The First roundtable to create a grassroots body focusing on Muslim-Jewish relations in Montreal

Montreal MJSC standing together

More than 20 prominent leaders of the Muslim and Jewish communities of Montreal held a first-ever community-wide roundtable meeting on June 30 under the aegis of the Foundation for Ethnic Understanding and the Montreal-based Centre for Research-Action on Race Relations (CRAAR). Co-chairing the meeting together with Walter Ruby, Muslim-Jewish Program Director, Foundation for Ethnic Understanding, were Fo Niemi, executive director of CRARR and Dr. Karen Mock, a prominent human rights consultant from Toronto with extensive experience in Muslim-Jewish relations. Participants in the meeting discussed issues of Muslim-Jewish relations in Montreal and the common interest of both communities in working together to create a diverse and tolerant Quebec society in which all ethnic and faith communities enjoy equal rights and respect.

Participants in the meeting agreed in principle to create an ongoing grassroots body focusing on Muslim-Jewish relations in Montreal, likely to be named the Greater Montreal Muslim-Jewish Forum. The new body is to operate along the lines of FFEU-initiated Solidarity Committees in cities across the U.S. and the Canadian Association of Jews and Muslims in Toronto; ensuring that Montreal Muslims and Jews stand up for each other when either community is impacted by hate crimes, incitement or discrimination; that the two communities educate themselves about each other and hold joint festive, education and social service events on a regular basis. Attendees indicated a strong interest in holding a ‘Muslims and Jews Refuse to Be Enemies’ event during the Season of Twinning in November. A Steering Committee will soon be set up to work to bring these initiatives to fruition, which will include a cross section of French-speaking and English-speaking Jews and Muslims

Ruby, Mock and Niemi held a follow up meeting at the Montreal Hotel de Ville (City Hall) with Howard Liebman, senior adviser to Mayor Denis Coderne and Fadima Diallo, Assistant to the Mayor on Intercultural Relations, who welcomed the initiative to create a permanent Muslim-Jewish body in Montreal and indicated that City Hall would be interested to endorse and participate in a ‘We Refuse to be Eemies’ event. In addition, Ruby, Mock and Niemi met with Brian Ferinden, Press and Cultural Attache at the U.S. Consulate-General in Montreal.

Chelsea Garbell: The Bridge Builder

 by Gentry BrownPublished December 15, 2011

It’s one thing to build a bridge. It’s another to make the journey across it. Chelsea Garbell does both.

 

Read this article in WSN Chrome

 

As president of Bridges, a Muslim-Jewish Interfaith Dialogue club, the Steinhardt junior’s dedication to fostering respectful conversation and understanding between the two religions goes far beyond the typical call of duty.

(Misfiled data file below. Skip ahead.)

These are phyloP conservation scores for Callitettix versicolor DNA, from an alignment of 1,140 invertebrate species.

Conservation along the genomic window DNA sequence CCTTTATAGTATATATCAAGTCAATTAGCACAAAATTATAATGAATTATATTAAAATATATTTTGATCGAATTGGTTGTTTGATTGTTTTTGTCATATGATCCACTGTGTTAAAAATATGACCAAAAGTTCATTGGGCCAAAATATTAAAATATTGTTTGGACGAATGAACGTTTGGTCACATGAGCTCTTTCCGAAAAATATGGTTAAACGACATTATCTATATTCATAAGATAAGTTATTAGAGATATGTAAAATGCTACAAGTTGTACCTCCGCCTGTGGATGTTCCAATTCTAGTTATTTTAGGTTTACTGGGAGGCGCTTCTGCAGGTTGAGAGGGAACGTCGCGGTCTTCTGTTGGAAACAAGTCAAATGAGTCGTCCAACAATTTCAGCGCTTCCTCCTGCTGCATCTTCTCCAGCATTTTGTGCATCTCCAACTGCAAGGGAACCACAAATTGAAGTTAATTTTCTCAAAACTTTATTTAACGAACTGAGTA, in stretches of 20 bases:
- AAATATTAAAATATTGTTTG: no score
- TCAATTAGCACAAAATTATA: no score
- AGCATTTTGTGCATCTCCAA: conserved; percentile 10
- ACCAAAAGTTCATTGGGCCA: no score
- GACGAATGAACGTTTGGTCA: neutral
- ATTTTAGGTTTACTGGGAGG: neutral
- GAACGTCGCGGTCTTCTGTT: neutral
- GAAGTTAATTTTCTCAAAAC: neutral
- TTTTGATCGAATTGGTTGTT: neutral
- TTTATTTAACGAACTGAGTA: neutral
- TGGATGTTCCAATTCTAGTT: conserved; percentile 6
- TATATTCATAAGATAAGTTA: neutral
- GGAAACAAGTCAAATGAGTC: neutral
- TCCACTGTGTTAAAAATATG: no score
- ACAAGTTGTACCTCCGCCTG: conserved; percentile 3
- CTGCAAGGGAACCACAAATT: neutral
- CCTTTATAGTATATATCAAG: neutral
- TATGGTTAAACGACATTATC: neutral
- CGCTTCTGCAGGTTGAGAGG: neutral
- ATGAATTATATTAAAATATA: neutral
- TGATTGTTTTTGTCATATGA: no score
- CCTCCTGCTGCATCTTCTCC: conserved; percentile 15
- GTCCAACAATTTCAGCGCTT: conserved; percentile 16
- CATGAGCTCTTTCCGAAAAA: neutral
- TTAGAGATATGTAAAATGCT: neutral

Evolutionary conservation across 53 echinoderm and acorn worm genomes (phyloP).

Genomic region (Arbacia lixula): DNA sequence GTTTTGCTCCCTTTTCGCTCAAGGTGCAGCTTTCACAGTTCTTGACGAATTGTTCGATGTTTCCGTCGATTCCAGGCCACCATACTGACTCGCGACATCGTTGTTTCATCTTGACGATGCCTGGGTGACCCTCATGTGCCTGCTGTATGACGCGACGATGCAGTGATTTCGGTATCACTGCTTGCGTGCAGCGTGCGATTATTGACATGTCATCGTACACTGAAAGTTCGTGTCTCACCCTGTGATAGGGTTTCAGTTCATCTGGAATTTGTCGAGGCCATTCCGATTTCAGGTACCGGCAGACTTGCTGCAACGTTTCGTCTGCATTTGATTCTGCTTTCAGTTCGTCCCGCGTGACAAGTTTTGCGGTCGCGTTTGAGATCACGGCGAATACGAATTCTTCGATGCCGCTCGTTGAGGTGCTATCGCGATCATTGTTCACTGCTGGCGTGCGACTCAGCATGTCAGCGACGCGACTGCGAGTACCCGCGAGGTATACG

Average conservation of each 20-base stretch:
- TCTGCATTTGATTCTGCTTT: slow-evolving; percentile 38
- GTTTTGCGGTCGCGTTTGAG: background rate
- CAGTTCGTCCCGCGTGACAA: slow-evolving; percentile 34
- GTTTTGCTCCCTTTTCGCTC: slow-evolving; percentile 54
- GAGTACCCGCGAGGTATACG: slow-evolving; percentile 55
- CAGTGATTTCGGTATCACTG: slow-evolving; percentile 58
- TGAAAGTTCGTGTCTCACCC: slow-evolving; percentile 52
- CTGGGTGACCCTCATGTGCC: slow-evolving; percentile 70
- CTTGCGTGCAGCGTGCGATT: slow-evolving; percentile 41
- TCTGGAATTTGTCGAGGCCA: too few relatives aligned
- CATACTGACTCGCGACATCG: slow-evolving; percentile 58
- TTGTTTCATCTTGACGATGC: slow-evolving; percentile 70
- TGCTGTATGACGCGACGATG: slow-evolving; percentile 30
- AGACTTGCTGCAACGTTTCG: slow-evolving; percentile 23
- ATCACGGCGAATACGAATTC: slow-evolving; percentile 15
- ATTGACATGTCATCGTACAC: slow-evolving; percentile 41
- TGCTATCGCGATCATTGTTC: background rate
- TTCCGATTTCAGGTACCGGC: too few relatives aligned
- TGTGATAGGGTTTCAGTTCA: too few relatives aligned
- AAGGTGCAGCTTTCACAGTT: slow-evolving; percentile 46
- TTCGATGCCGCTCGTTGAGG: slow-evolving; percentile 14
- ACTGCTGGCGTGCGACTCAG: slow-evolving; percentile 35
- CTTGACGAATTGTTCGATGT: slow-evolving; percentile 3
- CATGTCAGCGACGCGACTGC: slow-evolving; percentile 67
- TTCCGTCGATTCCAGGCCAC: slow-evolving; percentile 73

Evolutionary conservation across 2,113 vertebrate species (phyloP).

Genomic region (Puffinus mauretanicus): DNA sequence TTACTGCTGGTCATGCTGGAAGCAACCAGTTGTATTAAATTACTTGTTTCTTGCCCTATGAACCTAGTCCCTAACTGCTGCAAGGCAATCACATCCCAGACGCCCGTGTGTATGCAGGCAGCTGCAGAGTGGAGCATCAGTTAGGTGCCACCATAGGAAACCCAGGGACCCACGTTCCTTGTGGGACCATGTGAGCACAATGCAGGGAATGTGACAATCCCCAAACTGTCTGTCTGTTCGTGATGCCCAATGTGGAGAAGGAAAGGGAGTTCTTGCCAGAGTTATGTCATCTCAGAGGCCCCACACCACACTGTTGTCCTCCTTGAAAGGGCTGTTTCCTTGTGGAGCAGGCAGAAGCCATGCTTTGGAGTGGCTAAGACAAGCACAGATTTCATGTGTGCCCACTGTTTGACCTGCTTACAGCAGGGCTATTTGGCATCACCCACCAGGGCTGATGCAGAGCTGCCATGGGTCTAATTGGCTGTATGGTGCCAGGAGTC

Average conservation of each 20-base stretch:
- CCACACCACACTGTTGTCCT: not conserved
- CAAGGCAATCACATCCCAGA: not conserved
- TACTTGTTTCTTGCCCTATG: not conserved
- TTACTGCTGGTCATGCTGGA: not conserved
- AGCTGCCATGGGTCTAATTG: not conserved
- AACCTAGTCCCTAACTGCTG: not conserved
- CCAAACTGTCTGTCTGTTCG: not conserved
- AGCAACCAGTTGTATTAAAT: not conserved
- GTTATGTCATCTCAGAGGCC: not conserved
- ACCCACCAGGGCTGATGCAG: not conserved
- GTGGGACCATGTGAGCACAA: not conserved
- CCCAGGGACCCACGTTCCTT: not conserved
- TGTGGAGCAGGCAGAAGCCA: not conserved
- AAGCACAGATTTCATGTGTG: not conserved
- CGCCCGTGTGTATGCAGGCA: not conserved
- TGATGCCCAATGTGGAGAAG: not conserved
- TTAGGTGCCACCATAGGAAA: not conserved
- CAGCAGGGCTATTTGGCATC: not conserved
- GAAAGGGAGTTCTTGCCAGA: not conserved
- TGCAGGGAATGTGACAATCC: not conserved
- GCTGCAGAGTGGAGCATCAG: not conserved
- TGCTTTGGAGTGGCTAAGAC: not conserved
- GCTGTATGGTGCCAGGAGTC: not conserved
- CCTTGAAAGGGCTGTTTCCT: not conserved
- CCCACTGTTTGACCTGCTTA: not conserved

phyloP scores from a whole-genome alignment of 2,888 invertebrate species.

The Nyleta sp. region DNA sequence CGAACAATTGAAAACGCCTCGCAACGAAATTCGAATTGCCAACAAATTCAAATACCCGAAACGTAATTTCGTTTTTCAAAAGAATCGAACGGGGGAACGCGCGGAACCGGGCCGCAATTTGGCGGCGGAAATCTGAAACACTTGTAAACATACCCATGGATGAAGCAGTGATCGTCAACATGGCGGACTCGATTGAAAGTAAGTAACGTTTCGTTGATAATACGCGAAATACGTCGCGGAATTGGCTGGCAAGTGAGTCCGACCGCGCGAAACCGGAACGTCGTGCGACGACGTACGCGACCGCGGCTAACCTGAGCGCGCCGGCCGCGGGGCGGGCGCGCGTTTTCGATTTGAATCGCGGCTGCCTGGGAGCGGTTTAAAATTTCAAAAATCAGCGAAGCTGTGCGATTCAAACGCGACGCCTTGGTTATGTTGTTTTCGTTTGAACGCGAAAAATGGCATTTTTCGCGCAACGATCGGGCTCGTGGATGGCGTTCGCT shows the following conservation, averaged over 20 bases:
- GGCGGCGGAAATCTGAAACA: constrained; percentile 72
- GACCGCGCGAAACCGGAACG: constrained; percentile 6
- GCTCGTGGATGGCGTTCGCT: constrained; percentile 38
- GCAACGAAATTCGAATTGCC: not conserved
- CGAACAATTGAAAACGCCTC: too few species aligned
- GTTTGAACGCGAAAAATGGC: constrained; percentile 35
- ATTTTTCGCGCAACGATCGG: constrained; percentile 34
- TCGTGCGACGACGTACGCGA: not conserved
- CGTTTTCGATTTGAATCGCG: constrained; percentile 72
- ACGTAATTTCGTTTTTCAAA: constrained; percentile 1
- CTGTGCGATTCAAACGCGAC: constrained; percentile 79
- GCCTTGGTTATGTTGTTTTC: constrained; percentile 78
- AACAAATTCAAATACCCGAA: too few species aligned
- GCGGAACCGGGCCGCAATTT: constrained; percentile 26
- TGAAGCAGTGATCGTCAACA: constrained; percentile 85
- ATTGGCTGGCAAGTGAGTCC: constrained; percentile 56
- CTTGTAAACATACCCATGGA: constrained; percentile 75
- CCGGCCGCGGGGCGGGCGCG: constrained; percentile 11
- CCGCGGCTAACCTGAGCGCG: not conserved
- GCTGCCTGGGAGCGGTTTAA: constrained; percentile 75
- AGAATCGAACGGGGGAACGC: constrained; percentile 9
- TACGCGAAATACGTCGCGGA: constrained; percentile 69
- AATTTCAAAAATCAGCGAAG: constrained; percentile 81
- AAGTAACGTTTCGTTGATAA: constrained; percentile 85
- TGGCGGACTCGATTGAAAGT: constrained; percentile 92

Following her interview with WSN, Garbell jetted off to Fast-A-Thon — an event held by NYU’s Islamic Center. She was attending not out of presidential obligation to Bridges but in genuine support of friends.

“This Fast-A-Thon matters to the friends I’ve made in the Muslim community, so it matters to me too,” she said. “It’s corny, but we really have built a lot of bridges.”

In addition to fostering community between the two groups, Garbell dedicates her time to Bridges planning panels and events, including the popular Jum’ah/Shabat Fridays. Jewish students attend the Jum’ah prayer at the Islamic Center with Muslim students, and then both communities head to Friday night Jewish services. Afterwards students get together for dinner or activities.

Garbell’s conciliatory influence has permeated throughout the NYU Bridges community to the national stage. Garbell was NYU’s nominee for the Truman Scholarship, and she has also acted to make her cause global. This summer, she traveled to Ghana with the American Jewish World Service to build a wall encircling a school for former child slaves.

Within NYU, Bridges has become so popular that the university has planned an Alternative Breaks trip to Nashville, Tenn. As part of the trip, students from the Jewish and Muslim communities will volunteer to help rebuild the region, which was damaged by heavy flooding earlier in the year. Students will also engage with the local religious communities.

Garbell and the three other board members planned the trip in conjunction with the Jewish Disaster Response Corps run by the Bronfman Center. She noted that so much interest has been generated that she still has freshmen asking if they can join.

Nationally, Bridges has inspired 16 other universities to participate in the fourth-annual weekend of “Twinning of Mosques and Synagogues,” for which Garbell helped coordinate involvement. The club is also one of 250 nominees for the president’s Interfaith Community Service Challenge.

“I love that Bridges has taken a huge leap of expansion,” she said. “One of the biggest ways to fix anything is to develop understanding and break down the barriers of ‘us versus them’ and recognize what we have to share and also to respect the differences we have.”

The drive to build these bridges comes from Garbell’s religious observance and upbringing, which instilled a desire to give back to the community that has always fostered her.

“The Jewish community here has always been the number one driving force in my life,” she said. “It’s why I love being at NYU so much, more than anything else. I try to give back in any way that I can.”

Coordinating events for Bridges has allowed Garbell to explore her other interests, like women’s reproductive rights, grassroots campaigning, global public health and, of course, interfaith and religious tolerance.

With several successful discussion panels focusing on issues from food and fashion to gender and sexuality, Garbell and the Bridges board are taking the next step, a controversial one: They are planning an invite-only, sit-down conversation next semester targeted specifically for political discourse.

“It will be a time and space for people to actually talk about the difficult, uncomfortable issues in a context, with people that they have gotten to know and respect,” she said. “That’s really the whole point of Bridges … Once you have a relationship with somebody you can still have an argument and disagree and still walk away friends.”